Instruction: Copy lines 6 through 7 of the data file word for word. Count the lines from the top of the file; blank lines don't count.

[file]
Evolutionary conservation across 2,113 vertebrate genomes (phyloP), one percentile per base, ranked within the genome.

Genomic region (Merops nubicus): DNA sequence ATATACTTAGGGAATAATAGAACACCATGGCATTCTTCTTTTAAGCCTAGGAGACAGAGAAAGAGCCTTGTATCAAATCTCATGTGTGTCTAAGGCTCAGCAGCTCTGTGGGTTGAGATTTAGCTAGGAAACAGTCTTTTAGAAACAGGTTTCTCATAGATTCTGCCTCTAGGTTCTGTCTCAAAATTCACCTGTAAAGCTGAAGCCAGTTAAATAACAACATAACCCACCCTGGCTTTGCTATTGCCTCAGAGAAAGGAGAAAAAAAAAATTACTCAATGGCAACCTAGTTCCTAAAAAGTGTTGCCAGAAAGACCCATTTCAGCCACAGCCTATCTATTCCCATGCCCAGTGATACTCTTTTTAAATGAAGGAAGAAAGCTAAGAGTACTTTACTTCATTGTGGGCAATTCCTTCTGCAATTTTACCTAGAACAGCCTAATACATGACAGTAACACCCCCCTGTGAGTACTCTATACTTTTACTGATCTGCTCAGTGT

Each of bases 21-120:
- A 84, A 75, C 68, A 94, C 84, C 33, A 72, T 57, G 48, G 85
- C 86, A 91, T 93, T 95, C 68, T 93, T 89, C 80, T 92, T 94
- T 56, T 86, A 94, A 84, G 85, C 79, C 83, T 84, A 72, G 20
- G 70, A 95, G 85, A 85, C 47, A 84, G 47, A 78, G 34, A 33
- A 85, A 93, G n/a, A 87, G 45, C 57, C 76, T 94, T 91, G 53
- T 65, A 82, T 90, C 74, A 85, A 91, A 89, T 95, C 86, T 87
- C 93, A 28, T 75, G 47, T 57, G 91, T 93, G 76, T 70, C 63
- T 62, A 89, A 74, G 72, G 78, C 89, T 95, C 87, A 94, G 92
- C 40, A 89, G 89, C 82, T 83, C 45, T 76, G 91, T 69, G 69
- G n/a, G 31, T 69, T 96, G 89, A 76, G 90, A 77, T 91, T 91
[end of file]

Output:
- T 56, T 86, A 94, A 84, G 85, C 79, C 83, T 84, A 72, G 20
- G 70, A 95, G 85, A 85, C 47, A 84, G 47, A 78, G 34, A 33